A Story of Description
by Meredith Leigh Burton
Standing at the broad podium in the auditorium, I traced my hands along the familiar text, my voice rising and falling in syncopated rhythm as I read a portion from the first chapter of my book. Reading of any kind transports me, even if it is my own words. I travel with my characters on their journeys. In this particular case, I entered an apple orchard with Jenna, my blind Beauty character from my Beauty and the Beast retelling. I carried my guidance tool in hand, letting it traverse the well-worn path before me. Upon reaching the familiar apple tree, I, along with Jenna, listened to the mysterious, agonized cries issuing from behind the tree. Along with Jenna, I met a mysterious young boy who at first did not realize that I could not see him. Then, as the chapter closed, I learned from the mob of villagers who had followed in pursuit of me that the “boy” was in actuality a beast.
Silence filled the hall as I ceased reading and returned to reality. Then the applause began, a swelling cacophony of approval that always filled me with grateful awe. The applause was unexpected and a humbling reward.
“Does anyone have questions they would like to ask about the story or about my writing?” I asked when the applause faded away.
After a few questions pertaining to the equipment I use to write, where people might obtain my book, ETC., a young woman’s voice filled the hall. “Your descriptions are very vivid. How can you describe the apple orchard so accurately when you have never seen one?”
Questions of this sort always take me by surprise. It is not the novelty of the question, for I have been asked it several times regarding my writing. What surprises me is the way those from the sighted community assume that just because we have never seen something, we do not know how to describe it.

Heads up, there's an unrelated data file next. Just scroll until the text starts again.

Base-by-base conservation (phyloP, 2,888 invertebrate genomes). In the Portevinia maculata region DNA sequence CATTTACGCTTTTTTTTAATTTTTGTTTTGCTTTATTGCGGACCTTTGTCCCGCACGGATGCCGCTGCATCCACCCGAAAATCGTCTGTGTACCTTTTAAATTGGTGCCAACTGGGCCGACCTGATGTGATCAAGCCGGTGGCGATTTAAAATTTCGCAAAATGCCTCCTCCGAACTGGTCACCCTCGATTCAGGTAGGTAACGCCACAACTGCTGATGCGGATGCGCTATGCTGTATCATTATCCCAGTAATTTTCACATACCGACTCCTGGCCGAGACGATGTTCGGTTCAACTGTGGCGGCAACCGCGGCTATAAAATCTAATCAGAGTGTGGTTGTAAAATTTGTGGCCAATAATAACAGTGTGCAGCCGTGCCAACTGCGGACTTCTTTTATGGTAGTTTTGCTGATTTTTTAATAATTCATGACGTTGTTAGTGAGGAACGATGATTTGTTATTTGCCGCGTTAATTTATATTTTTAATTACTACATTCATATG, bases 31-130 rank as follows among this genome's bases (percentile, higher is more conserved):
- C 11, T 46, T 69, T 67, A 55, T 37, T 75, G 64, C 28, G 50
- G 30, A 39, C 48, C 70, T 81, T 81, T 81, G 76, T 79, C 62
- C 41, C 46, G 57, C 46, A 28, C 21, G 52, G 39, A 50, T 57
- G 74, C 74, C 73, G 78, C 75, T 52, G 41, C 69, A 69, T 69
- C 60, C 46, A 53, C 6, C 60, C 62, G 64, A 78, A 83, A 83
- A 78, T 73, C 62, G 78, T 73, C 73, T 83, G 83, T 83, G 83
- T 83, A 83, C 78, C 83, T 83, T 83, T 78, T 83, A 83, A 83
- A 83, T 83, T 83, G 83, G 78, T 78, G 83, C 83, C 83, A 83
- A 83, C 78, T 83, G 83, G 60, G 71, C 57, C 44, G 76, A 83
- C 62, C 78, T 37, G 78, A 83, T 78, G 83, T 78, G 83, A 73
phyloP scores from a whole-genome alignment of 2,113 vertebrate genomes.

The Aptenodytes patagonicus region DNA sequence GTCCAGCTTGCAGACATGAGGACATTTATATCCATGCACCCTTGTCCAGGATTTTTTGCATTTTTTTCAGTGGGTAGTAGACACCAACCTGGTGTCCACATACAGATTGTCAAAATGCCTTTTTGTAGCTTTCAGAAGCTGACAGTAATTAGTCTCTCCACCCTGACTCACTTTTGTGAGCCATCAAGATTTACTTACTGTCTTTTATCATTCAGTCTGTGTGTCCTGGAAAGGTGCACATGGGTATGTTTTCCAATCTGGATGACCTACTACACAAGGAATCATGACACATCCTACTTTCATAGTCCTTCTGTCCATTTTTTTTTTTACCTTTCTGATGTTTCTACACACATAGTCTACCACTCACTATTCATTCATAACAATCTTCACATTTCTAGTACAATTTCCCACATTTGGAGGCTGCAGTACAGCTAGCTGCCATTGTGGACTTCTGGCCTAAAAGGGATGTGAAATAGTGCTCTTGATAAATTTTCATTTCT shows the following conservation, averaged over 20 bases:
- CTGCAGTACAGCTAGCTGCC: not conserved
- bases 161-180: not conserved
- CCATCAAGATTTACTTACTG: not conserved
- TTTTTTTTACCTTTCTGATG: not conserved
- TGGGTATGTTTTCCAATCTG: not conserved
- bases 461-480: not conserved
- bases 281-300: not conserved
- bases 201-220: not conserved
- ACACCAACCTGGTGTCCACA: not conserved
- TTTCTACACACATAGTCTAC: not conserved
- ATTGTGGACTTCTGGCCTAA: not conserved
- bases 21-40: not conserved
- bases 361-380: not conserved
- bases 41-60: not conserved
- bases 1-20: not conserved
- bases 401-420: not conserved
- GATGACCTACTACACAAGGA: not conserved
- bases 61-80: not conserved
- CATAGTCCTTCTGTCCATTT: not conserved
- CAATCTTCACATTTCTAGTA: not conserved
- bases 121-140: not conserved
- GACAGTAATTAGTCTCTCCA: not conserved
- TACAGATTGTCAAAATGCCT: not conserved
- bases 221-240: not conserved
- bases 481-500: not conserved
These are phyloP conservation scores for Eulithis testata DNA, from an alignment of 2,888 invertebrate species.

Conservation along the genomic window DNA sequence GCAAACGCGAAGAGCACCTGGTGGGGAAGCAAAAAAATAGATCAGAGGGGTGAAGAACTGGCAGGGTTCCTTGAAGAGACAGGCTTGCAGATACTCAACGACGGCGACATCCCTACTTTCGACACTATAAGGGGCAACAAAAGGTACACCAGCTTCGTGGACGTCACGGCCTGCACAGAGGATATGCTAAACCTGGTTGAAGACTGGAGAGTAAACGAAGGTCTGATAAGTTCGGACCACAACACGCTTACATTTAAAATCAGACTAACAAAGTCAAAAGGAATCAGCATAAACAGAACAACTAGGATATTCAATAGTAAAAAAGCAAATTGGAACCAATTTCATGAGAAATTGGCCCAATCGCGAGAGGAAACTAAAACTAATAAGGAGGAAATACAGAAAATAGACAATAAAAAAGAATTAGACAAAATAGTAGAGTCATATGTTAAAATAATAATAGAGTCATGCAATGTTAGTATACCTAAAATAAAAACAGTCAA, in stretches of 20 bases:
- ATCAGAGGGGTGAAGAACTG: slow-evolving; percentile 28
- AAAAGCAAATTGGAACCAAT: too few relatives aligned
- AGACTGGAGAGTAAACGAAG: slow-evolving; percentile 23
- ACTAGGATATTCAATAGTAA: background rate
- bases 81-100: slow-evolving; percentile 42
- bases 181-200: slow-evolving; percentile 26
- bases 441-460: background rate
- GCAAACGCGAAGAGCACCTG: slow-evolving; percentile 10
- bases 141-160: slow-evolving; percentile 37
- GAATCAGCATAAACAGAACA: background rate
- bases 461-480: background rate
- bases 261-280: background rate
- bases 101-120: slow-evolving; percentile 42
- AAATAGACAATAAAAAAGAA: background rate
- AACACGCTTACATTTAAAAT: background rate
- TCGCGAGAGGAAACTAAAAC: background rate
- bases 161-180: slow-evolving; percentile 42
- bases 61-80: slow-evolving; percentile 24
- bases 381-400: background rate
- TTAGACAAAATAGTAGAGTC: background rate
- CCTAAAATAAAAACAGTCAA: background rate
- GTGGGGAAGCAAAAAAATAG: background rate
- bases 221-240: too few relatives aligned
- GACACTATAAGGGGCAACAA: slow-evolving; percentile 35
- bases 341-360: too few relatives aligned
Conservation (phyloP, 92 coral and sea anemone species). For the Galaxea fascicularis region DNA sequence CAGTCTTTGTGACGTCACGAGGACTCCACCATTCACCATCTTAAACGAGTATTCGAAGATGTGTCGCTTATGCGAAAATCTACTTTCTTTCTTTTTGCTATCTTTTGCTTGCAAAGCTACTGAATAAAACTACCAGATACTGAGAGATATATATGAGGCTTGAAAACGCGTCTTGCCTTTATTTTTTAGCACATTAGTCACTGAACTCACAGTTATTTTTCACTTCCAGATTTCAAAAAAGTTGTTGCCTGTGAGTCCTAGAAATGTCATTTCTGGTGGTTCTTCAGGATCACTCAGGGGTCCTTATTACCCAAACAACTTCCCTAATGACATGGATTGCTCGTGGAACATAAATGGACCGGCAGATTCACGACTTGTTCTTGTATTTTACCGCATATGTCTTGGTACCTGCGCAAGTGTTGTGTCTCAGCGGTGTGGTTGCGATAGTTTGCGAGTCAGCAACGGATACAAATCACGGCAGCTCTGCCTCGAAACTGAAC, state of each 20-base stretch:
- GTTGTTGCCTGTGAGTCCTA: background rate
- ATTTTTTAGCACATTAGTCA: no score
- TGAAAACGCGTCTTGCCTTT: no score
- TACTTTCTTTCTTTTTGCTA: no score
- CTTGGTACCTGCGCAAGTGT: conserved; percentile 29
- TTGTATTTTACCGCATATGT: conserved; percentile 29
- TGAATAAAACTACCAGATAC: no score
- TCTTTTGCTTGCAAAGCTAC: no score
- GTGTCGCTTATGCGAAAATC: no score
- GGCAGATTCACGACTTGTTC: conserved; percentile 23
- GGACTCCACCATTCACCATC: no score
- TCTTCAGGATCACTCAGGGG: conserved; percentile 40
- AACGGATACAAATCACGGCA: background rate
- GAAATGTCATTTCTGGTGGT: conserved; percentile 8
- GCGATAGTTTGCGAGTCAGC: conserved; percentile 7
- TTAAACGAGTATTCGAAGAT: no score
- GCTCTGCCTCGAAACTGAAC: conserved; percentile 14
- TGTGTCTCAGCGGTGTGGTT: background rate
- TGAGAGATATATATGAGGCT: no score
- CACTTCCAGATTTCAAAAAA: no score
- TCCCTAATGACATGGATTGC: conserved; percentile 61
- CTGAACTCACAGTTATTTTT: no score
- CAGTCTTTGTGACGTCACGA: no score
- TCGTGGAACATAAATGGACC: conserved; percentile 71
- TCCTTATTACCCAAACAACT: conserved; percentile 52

My grandfather kept an apple orchard when I was very young. I remember when he would take me for walks within its shaded beauty. The grass rustled under my feet in a perpetual song, and a light breeze caused the branches around me to rustle. In the autumn, we would pick apples, and I would delight in their heady fragrance. I always pictured the trees as watchful sentries, guarding us as they conversed in whispers that we mere humans could not comprehend. Were they laughing at us or trying to make us feel welcome in their domain?
Sight is a gift, but so are our other senses. I sometimes think that the sighted world forgets this fact. They are so reliant on sight that they cannot comprehend that our other senses allow us to experience auditory and sensory pictures.
But, the confusion is nothing new. Helen Keller was accused of plagiarism when she was a child because she wrote a story for a friend that others claimed she couldn’t have written because it was too descriptive. While the story did have certain similarities to another author’s work, Helen, like all children, was subconsciously absorbing and reflecting back her pleasure in word pictures. She simply wanted to give a gift to a friend, so she told a story just as any writer tries to do. Georgina Kleege explores this aspect of Helen’s childhood with compelling beauty in Blind Rage: Letters to Helen Keller.